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All saints, All souls and Halloween

As you know Halloween is this weekend :  Sunday, Oct 31st.
The country pumpkin’s Haunted Corn Maze is open Friday, Sat. & Sunday at the corner of Hwy 99w and Co. Rd. 9, if you really want to get scared.
But for those of you into other type of  cultural gatherings :
Nov. 1st:  All Saints Day:  Honoring children and Infants, also known as the : Dia de los Inocentes
Nov. 2nd: Day of the dead: Honoring Adults, also known as the :                     Dia de los Muertos
Since it falls around Halloween, people think its connected to Halloween, it’s not, it’s a time of celebration and eating.  In the Mexican culture, it about remembering friends and family who are no longer with us.
Sugar skulls and marigolds are considered gifts.
But if you really interested we have few book on the Day of the Dead :
All saints,all souls and Halloween:  J  394.264C
Day of the Dead: J 394.264G
Its interest that these  festivities are so close but so different, and you can discover even more about it –  at the Library.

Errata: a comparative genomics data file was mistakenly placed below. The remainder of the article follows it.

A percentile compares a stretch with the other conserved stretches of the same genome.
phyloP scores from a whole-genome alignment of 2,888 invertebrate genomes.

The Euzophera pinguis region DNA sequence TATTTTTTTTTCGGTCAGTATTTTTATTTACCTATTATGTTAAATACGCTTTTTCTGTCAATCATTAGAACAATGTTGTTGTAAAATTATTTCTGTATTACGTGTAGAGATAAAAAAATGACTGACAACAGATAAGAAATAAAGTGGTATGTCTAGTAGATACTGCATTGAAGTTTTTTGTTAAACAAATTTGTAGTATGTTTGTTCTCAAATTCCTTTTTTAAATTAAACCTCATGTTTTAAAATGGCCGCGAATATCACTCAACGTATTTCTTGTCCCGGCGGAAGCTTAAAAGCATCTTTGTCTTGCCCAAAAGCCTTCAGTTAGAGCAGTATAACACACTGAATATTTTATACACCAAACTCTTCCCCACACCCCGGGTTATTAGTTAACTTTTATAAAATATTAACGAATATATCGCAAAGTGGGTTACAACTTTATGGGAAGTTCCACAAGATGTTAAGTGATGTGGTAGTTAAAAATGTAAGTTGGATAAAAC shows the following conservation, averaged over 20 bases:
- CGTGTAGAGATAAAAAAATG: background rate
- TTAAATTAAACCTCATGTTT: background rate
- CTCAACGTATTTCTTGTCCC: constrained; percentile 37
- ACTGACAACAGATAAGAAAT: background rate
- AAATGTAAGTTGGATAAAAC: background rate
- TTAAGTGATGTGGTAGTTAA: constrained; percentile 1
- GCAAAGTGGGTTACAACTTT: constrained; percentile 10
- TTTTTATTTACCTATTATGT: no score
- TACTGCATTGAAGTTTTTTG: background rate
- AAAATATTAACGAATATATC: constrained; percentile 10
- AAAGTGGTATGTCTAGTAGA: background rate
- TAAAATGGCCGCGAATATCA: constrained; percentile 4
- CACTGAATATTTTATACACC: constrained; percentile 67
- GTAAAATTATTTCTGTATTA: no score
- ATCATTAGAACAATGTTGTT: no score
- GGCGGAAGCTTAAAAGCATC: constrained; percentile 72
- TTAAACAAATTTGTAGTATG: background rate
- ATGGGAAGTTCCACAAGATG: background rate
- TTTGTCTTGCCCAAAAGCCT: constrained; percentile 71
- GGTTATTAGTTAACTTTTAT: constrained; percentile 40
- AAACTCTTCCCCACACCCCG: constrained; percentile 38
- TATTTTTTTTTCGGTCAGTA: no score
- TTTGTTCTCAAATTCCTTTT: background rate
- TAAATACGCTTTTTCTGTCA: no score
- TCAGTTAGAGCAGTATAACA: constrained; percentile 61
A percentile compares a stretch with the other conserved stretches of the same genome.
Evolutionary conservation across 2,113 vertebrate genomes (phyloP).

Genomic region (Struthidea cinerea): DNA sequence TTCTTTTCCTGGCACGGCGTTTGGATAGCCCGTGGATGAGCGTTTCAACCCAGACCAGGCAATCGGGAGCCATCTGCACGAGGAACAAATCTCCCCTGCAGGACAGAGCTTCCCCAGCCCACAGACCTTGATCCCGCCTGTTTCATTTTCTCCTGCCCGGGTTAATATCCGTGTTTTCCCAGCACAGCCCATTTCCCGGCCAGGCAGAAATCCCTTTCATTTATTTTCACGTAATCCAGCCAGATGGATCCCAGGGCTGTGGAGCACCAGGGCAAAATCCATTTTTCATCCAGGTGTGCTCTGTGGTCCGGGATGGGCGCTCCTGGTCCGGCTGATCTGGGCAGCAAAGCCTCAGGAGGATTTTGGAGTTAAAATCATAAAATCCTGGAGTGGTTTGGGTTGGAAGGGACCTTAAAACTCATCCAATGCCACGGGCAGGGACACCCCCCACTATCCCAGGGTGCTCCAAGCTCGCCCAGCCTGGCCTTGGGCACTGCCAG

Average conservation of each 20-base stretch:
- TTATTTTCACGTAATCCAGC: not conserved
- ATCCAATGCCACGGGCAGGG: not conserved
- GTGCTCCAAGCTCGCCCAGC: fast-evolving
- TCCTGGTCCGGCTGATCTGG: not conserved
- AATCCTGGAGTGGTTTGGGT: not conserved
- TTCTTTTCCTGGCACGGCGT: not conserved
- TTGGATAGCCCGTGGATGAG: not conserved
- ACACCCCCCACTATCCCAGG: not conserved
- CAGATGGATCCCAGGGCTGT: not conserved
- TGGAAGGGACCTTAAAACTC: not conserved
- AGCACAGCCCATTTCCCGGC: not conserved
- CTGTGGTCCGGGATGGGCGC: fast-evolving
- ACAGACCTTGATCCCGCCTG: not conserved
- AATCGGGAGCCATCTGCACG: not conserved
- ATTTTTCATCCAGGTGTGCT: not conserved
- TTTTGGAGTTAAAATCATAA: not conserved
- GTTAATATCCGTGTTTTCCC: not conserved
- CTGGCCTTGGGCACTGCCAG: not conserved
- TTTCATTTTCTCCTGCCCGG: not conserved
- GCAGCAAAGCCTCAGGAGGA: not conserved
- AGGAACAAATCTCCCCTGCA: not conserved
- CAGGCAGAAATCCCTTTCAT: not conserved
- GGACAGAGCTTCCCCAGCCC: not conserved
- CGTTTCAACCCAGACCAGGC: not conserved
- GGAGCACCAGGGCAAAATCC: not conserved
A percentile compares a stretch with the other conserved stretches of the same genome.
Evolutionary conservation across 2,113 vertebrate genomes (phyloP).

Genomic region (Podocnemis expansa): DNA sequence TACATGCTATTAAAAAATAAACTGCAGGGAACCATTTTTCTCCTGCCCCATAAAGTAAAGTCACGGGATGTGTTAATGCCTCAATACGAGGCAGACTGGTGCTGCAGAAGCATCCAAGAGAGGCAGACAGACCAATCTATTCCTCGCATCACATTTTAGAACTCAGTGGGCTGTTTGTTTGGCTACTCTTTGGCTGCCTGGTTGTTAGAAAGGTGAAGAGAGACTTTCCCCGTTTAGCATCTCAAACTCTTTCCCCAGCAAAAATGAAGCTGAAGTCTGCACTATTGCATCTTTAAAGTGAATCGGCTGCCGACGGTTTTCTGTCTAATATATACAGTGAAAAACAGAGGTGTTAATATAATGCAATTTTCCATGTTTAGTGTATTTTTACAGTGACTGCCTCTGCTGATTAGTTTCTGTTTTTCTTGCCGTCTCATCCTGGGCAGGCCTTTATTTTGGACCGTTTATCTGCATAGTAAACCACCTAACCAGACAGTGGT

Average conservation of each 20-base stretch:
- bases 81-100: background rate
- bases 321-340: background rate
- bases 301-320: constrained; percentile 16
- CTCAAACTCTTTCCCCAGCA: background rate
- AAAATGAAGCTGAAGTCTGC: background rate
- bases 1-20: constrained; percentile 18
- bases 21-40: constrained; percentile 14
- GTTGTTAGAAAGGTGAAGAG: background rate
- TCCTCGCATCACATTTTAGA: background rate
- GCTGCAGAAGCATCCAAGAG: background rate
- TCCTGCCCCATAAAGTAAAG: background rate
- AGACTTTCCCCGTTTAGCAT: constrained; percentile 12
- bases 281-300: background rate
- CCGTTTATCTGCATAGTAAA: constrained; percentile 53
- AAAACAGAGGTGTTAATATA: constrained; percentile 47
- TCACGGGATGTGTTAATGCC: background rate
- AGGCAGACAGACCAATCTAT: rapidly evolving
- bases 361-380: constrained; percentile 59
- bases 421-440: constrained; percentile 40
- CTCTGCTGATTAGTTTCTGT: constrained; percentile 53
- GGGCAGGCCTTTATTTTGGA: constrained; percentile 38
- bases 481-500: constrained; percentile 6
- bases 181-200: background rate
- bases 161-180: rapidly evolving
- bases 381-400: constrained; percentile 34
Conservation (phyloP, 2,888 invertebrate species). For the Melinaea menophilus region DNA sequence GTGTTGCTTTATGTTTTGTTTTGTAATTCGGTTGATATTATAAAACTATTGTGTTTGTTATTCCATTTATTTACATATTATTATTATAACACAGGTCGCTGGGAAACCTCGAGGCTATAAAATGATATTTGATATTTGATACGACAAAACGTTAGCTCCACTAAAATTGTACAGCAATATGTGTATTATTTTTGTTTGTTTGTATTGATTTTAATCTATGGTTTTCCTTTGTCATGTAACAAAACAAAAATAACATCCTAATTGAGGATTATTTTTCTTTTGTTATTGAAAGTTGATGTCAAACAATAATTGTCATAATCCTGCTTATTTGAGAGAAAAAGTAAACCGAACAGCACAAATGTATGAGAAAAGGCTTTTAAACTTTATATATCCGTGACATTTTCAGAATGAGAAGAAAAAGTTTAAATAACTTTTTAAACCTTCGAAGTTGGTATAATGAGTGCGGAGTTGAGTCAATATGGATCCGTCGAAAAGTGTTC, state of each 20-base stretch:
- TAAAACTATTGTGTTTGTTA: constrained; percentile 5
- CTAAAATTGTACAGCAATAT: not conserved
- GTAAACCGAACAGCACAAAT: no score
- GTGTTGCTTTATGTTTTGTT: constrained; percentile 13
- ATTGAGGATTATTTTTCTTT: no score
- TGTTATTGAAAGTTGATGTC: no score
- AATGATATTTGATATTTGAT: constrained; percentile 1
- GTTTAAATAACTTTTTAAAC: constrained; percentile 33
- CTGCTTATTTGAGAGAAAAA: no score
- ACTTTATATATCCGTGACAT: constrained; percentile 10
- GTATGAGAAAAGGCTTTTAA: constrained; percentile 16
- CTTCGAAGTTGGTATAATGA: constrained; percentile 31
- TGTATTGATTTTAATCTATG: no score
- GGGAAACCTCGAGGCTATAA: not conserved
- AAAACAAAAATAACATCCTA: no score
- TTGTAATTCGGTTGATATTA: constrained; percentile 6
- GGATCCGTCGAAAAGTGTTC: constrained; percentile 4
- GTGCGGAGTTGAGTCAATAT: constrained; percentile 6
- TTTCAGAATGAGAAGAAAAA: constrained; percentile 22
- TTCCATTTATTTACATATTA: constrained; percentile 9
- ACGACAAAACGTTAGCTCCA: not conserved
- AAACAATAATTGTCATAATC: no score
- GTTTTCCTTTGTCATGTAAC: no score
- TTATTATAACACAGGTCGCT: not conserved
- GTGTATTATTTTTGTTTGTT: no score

Posted by: Margarita


  • Arianna Bañuelos
    Posted October 29, 2010 10:11 am 0Likes

    Day of the Dead and Halloween have similar characteristics, such as a preoccupation with the afterlife, but these autumn holidays are not the same, reflecting each culture’s contrasting views on death.
    Whereas Americans typically see death as the ultimate end to life, Mexicans see it as a transition to another world.
    Historically, Halloween evolves from the Celtic belief of death as a dimension of hostile supernatural forces, and Day of the Dead evolves from the Mesoamerican belief of death as a benign transformation from physical to spiritual form.

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